In mid-August I wrote two blog posts on my ongoing work on the next da Vinci novel – Working on my Da Vinci Series and The Joys of Researching. At that point I was about 20,000 words into my current novel (or almost half way through the rough draft, since my novels are more “novella” length – in the 40,000 word range).

My Progress Since August

Since I can generally write 1,000 words/day or more, at that time I fully expected to have the rough draft done by sometime in September – maybe the beginning of October if I really got bogged down. Alas, plans are great, but as is so often the case – life intervenes. So here I am in mid-October, a full 60 days since I wrote those posts. Any guesses as to how far along I am on Leonardo da Vinci book #6? If you guessed still at 20,000 words you would be correct.

What Excuses Do I Have?

Sadly, until a few days ago I hadn’t touched my novel since mid-August. There are all kinds of reasons/explanations/excuses I could give for the lack of progress. But ultimately, it doesn’t much matter. Here I am in mid-October with half a book left to write.

I could get mad at myself, tell myself it will never get finished, and I should just give up. Or I could dust off my computer and my notes and just get back to work. Which, of course, is what I’m doing (otherwise, I wouldn’t bother to tell you!).

Time For a New Deadline

Since I missed my original deadline, I need to set another one. I would love to say I’m going to knock out the second half in the next three weeks, but at this point, I doubt that’s a reasonable goal. I’ll give myself some extra time for research (part of what had stopped by my forward progress this summer) as well as the other responsibilities I have right now (primarily coaching Mock Trial and helping my students prepare for the Mock Trial competition in early November).

So now, let’s make the new goal the end of November, more like six weeks away. If all goes well, I’ll have a rough draft by then. (Of course, that will still leave the editing stage, so the book still won’t be done – but again, if all goes well, it will finally be well on its way.)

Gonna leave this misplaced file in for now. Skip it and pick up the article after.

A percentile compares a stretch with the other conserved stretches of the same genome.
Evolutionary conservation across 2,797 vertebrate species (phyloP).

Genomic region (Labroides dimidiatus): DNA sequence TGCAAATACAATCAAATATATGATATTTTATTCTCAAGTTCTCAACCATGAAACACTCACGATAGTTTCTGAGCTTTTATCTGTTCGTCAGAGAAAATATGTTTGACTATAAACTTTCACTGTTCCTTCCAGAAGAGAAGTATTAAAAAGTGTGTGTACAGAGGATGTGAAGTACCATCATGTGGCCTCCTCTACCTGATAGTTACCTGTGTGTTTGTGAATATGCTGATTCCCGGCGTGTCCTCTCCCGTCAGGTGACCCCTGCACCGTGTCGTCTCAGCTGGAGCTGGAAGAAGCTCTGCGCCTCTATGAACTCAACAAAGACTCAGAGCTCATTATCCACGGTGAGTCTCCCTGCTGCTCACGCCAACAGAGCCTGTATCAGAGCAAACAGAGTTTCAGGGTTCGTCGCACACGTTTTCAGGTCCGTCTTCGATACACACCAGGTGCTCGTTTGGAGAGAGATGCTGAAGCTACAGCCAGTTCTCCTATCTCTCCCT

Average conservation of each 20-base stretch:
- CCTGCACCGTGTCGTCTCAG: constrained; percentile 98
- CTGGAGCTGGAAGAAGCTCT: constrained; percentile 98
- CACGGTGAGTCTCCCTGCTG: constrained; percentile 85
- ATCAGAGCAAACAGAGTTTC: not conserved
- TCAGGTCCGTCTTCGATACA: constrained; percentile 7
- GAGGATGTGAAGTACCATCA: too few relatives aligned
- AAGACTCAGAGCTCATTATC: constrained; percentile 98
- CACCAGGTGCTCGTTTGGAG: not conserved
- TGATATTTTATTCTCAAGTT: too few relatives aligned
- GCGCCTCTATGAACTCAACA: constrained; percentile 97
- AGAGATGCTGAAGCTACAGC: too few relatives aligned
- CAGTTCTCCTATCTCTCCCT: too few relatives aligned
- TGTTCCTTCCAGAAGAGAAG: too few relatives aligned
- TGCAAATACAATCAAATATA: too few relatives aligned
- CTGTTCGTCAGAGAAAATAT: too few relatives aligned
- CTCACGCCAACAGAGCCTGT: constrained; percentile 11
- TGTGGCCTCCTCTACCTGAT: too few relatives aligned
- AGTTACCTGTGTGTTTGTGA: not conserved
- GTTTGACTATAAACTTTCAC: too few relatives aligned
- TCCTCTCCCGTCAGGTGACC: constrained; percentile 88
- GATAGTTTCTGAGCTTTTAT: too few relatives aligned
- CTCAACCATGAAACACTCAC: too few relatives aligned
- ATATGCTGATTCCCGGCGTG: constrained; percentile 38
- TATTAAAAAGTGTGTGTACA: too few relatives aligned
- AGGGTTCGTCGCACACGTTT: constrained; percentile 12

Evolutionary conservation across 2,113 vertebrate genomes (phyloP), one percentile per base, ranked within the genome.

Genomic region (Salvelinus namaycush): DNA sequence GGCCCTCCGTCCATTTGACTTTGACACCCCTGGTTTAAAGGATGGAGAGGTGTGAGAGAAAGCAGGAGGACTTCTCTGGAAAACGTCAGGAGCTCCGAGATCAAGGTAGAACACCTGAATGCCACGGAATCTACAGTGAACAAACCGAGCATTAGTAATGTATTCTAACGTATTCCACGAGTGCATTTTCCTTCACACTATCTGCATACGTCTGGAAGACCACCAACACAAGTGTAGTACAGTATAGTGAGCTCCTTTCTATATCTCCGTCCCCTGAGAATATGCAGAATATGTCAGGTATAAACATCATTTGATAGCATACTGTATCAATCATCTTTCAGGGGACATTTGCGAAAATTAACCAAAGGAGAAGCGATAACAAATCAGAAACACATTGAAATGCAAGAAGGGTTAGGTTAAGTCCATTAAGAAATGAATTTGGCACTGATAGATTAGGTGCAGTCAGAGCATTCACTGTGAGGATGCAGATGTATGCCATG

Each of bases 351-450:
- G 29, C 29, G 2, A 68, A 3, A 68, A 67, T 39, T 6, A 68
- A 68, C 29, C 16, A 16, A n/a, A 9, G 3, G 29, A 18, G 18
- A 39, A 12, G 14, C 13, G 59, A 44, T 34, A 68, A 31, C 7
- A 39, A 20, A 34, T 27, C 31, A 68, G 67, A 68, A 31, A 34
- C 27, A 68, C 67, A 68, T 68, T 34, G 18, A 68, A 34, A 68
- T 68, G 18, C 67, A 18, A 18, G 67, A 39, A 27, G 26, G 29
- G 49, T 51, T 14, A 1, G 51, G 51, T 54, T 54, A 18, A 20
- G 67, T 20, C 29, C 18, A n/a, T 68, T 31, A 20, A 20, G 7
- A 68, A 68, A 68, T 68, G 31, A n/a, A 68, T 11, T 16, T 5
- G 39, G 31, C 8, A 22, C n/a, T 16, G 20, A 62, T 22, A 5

Progress Reports to Come

I’ll keep you posted on whether I succeed with this deadline. In the meantime, it’s back to trying to continue figuring out how many trips Leonardo actually made between Florence and Milan during this time frame. How much interaction did he have with Raphael and/or Machiavelli when he was back in Florence? How much detail do I want to include about the autopsy he did on the 100-year-old man, on the gala he organized in Milan, or on his newest painting commissions? And of course, the list goes on.

So, to myself, and other writers reading this, I say:

Happy writing! And keep going, you can do this!


The First Few Paragraphs

In case you’re interested, here’s a small taste of what the first few paragraphs of the story currently look like.  I hope you enjoy them. (Always subject to change, of course!):

Florence, Italy, May 1506

Leonardo walked into the spacious room without seeming to notice Salai and Tommaso huddled in the far corner. Absentmindedly he picked up a small notebook, flipping quickly through the pages. Without a word, he threw the notebook on a nearby table and stormed out of the room.

Salai and Tommaso heard the outside door slam, but for a long moment they both remained in their places, speechless. In the years they had worked for Master Leonardo they had both seen him angry on a few occasions. But never like this. And certainly never for this long. It had already been more than a week since he had walked away from his battle painting in the City Hall. Machiavelli had stopped by almost every day in an attempt to converse with the Master, but as of yet Leonardo had been unwilling to see or talk to anyone. Maybe Machiavelli’s last visit had pushed Leonardo too far.

Finally breaking the silence, Salai asked quietly, “Do you think one of us should try to talk to him when he returns?”

“Not me. No way.” Tommaso replied, with fear practically dripping from his voice. “You are certainly welcome to try. But I am not going near the Master until he calls for us. There is no telling what he might do.”

Salai pondered their options before speaking again. “We can’t continue trying to avoid him for much longer. There is only so much we can do without instructions.”